Seven Naturally Stunning Reasons to Visit Iceland
Iceland has an abundance of volcanoes, many of them still active. In fact, Iceland was created by the eruption of volcanoes and cooling of lava along this ridge which makes up Iceland’s entire land surface. Iceland is also the only place in the world where one can see the ridge above the water. With between 30 and 40 active volcanoes, Iceland averages one volcanic eruption every five years.
The same activity that creates the volcanoes also provides Iceland with a continuous supply of geothermal energy which produces warm pools of water in the earth. This energy naturally heats the mineral rich waters making them ideal sites for a refreshing dip. The Blue Lagoon is the most popular pool for tourists offering…
A geyser is like a pressure cooker in the earth. Water under the surface of the earth is heated by geothermal energy until it reaches a boiling point and the water is forced into the air. With just more than 250 geyser fields, Iceland is the largest concentration of geysers per unit area in the world. The geyser at Strokkur erupts approximately every ten minutes and has been recorded to spout water as much as 130 feet high.
The Midnight Sun
Imagine hiking, swimming or even taking a scenic drive at midnight. From mid-June to early July, the days in Iceland only have 2 to 3 hours of darkness (or less depending on your location); the closer to the Arctic the more sunlight. Even an evening of partying will still have you coming out of the club, squinting into the sunlight.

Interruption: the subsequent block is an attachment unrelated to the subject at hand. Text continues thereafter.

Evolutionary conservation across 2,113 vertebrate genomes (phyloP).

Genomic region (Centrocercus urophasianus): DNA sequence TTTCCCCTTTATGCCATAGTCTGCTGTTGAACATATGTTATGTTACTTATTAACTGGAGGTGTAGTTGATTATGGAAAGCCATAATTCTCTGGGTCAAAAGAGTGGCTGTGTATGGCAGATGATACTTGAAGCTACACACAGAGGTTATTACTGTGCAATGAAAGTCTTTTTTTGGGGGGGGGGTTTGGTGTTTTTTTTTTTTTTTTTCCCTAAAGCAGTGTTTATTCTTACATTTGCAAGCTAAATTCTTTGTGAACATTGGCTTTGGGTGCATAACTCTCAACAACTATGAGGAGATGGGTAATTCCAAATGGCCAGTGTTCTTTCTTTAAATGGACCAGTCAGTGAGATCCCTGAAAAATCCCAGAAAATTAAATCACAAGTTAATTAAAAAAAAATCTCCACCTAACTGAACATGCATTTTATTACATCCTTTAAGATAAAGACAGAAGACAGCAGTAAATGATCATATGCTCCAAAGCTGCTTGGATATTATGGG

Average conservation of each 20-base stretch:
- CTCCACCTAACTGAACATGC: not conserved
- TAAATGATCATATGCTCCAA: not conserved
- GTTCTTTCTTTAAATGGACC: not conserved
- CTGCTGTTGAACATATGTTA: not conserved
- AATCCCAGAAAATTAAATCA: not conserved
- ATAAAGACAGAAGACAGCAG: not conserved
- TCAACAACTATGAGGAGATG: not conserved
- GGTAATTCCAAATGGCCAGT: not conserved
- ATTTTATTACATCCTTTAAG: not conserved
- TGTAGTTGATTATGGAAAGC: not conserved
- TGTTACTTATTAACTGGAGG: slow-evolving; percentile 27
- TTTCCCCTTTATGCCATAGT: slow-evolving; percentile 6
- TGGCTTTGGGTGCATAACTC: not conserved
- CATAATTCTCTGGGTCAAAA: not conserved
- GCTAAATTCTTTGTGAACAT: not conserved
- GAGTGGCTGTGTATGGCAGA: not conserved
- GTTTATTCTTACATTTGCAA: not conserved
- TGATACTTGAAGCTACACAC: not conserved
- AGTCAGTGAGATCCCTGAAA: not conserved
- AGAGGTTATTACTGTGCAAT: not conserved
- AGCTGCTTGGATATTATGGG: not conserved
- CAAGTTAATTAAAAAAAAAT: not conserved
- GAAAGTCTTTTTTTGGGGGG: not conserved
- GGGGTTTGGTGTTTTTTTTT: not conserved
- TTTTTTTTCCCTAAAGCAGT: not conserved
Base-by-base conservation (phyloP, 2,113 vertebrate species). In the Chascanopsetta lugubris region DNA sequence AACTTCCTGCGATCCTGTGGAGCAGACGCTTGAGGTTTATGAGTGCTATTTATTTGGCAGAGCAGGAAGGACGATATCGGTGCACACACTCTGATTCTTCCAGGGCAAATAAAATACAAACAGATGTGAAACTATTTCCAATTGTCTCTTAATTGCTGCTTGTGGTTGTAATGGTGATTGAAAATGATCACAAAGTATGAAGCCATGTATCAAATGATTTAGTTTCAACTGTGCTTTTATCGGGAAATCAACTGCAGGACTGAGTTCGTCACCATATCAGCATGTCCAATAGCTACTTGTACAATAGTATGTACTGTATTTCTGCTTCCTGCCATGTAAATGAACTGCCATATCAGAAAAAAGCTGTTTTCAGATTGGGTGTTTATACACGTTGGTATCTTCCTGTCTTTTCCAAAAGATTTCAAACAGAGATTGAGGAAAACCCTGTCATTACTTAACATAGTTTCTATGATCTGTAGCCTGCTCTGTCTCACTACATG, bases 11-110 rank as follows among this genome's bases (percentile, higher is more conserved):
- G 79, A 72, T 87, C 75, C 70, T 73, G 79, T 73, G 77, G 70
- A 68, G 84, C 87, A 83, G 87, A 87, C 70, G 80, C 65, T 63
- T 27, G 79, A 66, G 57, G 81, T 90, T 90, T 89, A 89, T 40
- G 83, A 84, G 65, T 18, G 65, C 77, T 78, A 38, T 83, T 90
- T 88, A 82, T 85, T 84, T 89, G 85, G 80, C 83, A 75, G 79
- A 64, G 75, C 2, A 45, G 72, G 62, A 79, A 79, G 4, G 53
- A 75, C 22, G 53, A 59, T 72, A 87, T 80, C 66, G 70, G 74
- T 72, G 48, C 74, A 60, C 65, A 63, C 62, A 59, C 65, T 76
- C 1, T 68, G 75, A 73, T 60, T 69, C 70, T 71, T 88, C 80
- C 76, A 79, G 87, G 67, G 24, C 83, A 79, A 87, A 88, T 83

Glaciers and icecaps cover more than 10% of Iceland’s surface area. These huge mountains of ice are incredible to behold and even more exciting to climb. Glaciers form when more snow falls in the winter than can melt in the following summer. The thick mass of ice that forms from the compaction of snow is a glacier. What makes glaciers incredible in addition to their size is their blue appearance. The dense ice of the glacier absorbs every other color of the spectrum except blue–so these enormous ice formations appear blue to the human eye!!
Aurora Borealis, also known as the Northern Lights, are one of nature’s most stunning phenomena and Iceland is the ideal destination for viewing them. The dazzling lights of the aurora are caused by interactions between electrically charged particles from the sun and the earth’s atmosphere. The brilliant shades of red, green and purple are seen above the magnetic pole of the northern hemisphere. At its peak in 2013, the Northern Lights will continue higher than average activity for the next six years.
If the idea of diving in water that is 36 degrees Fahrenheit isn’t appealing, what about the idea of diving between the tectonic plates of North America and Europe? Once again the Mid-Atlantic Ridge provides an occasion to experience nature like no other place on earth. The Silfra ravine features crystal clear water and the opportunity to travel from Europe to North America and back again several times—no visa needed!